The year was 1991. Bob and I spent the Fall at home with our preemie twin babies, exhausted, broke and exhilarated as we learned the job of being new parents.
I’ve always loved so much A Christmas Carol, from Dickens’ stylized language to the redemption story, quirky ghosts, and all the Christmasy details. Our famous Guthrie Theater puts on a wonderful production of it every holiday season, and there was no way our tight budget would allow anything like that. But I yearned to see it, needed something bright like that to help my tired spirit appreciate the holidays.
I found out that a local independent bookstore (Baxter Books, which has since closed) was having a writing contest to give away tickets to the Guthrie production. They wanted Christmas-oriented submissions — I don’t remember much more than that. I wanted to win tickets so bad that I wrote my heart out, coming up with my own short version of A Christmas Carol. I don’t remember how many winners there were, but Reader, I was one of them. It was so exciting to win something from my writing, and to get to see the performance I wanted so much to see.
I dug into my old files and found it. Here it is, a blast from the past, from 27 year old me. I hope you enjoy it, and may there be wonder and contentment for you this Winter. Continue reading
Some people put their Christmas tree up the day after Thanksgiving, ready to hum holiday tunes and dive into shopping. Me, I seem to go up into my attic and pull out the big gray box of Dread. Instead of glittery ornaments and tinsel, I pull out tissue-packed bundles of expectations and to-do lists as long as Santa’s naughty-or-nice scroll. I turn off the oldies station that starts to play Christmas songs in mid-November. I try to avoid thinking about any of it for as long as I can.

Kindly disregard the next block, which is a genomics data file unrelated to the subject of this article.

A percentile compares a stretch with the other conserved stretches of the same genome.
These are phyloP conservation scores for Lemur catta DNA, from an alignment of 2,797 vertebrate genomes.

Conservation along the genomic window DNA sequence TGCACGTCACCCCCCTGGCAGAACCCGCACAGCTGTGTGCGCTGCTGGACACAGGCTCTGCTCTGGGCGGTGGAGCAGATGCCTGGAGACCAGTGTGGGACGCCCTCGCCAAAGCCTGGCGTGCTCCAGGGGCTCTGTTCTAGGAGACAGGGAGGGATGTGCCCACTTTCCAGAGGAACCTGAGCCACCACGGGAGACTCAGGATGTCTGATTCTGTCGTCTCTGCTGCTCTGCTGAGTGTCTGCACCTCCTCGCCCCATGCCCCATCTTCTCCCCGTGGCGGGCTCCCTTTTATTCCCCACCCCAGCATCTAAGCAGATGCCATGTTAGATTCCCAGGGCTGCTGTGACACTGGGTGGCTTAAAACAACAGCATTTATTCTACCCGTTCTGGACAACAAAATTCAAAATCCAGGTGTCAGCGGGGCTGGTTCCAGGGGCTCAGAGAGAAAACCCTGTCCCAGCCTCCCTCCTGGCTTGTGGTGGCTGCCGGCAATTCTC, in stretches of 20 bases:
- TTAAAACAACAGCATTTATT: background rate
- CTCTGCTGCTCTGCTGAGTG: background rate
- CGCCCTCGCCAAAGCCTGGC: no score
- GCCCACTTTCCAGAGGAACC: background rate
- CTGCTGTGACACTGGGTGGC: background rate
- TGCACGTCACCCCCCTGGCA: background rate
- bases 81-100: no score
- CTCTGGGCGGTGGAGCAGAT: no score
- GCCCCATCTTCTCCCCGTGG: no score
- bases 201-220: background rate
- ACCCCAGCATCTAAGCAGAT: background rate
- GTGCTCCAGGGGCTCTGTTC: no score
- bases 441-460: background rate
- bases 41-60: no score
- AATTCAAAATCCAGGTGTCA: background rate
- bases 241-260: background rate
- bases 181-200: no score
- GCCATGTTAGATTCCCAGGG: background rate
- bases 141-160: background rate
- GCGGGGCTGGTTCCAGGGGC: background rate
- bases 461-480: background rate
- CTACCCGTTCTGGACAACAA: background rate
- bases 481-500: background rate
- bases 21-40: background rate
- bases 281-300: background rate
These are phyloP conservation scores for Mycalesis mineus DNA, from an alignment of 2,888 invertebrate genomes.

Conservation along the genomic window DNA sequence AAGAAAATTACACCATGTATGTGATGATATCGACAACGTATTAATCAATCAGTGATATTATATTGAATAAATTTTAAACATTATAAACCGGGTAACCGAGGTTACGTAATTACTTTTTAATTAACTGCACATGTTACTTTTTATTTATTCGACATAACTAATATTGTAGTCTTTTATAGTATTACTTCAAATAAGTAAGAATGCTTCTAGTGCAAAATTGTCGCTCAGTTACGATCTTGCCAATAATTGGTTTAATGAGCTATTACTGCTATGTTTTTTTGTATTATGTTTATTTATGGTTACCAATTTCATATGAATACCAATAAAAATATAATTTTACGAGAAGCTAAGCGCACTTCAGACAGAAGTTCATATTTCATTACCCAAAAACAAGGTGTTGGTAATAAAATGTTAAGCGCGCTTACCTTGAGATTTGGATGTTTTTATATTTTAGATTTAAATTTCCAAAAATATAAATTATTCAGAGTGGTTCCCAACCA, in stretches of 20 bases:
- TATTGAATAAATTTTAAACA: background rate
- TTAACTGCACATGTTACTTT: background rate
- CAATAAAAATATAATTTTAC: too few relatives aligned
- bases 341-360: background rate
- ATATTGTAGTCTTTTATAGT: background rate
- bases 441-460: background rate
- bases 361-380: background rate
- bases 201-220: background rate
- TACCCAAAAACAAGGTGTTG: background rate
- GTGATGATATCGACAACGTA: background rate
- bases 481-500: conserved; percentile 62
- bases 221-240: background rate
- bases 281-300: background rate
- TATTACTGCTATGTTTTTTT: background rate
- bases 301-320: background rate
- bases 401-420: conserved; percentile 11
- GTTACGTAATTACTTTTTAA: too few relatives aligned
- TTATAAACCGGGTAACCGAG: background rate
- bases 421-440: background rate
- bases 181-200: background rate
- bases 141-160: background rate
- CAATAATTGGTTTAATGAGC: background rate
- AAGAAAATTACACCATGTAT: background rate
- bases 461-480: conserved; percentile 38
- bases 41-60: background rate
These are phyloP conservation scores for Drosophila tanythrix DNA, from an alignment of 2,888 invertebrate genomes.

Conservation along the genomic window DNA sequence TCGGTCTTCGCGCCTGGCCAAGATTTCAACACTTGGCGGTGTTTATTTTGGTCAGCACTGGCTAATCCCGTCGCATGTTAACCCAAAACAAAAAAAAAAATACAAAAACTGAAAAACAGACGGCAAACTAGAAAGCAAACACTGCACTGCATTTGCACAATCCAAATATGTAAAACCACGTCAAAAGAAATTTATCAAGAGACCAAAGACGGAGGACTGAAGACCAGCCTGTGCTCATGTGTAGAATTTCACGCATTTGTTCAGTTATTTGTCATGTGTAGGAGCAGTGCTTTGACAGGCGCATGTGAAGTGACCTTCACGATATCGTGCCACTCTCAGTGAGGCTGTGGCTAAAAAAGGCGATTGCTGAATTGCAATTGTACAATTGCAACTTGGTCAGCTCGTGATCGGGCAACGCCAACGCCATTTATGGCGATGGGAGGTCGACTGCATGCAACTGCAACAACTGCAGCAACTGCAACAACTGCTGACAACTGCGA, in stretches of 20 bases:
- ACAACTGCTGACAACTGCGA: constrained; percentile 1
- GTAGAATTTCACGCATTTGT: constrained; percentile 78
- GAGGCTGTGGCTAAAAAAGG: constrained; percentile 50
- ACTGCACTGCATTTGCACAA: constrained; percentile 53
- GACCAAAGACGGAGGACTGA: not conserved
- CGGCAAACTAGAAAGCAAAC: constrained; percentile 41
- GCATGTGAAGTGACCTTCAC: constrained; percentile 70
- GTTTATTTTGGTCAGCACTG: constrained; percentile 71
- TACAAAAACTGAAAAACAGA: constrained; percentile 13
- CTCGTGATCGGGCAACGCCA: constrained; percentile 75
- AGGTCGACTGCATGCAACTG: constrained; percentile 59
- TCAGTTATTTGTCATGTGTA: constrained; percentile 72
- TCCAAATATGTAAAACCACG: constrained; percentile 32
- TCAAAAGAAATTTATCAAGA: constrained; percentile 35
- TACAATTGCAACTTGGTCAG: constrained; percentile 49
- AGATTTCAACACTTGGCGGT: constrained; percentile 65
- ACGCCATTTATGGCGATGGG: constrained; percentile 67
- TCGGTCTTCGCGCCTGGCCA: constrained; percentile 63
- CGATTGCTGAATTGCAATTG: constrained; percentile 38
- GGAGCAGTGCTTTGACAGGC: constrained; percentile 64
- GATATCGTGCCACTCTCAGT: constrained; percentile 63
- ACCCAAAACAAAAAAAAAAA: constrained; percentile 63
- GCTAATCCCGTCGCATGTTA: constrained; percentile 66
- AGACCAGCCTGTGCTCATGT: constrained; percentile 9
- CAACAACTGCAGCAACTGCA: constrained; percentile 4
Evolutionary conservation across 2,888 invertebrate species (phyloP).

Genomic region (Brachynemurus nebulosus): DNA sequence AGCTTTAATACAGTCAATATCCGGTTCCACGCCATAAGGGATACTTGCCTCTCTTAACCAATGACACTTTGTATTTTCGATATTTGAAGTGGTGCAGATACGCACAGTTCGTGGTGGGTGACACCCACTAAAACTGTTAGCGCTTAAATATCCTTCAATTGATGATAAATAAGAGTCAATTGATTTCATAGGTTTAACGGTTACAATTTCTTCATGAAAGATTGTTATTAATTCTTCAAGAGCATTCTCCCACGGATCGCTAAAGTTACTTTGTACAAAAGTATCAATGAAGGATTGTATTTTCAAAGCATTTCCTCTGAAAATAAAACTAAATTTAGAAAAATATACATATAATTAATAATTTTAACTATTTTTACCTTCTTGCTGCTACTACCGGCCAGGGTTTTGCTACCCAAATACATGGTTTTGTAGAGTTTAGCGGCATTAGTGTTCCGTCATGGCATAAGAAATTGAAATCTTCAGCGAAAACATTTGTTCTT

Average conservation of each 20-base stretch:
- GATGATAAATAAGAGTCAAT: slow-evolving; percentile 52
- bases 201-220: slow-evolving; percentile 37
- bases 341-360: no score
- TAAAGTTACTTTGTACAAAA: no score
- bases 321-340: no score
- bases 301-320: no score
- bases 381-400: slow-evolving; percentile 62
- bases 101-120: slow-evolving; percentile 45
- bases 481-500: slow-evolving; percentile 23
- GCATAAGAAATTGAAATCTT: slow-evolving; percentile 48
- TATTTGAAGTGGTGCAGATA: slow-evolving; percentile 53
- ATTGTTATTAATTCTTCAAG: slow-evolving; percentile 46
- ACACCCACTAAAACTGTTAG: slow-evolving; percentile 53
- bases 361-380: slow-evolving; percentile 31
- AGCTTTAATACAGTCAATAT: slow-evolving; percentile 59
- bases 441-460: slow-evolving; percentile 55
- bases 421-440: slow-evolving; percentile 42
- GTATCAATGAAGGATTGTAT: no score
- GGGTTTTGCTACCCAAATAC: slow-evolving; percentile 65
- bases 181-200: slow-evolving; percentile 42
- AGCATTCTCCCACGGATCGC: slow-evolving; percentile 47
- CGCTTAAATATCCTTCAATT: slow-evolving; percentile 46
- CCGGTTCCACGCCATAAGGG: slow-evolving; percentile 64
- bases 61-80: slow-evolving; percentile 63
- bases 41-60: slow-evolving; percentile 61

But eventually, it’s rather unavoidable. Continue reading
I am trying to make sense of this, the deep feelings that come over me directly after a holiday. It might be when driving home from somewhere else, or when the door closes at my house after the flurry of goodbyes and coats and hugs. The sudden quiet, the change in energy… I find myself sucked into a vortex of sadness settling into my chest, an emptiness, loneliness. I find myself asking, Why?
Often, I will have had a good time celebrating the day. Even though I’m a quiet person, I’m more of an extrovert and love socializing. I have family. We have delicious feasts. But it often all ends too soon for me, with people rushing off, as people do in their busy lives. I find myself longing for more — more connection, more laughter, more time spent together. Is this all there is?, I wonder. Continue reading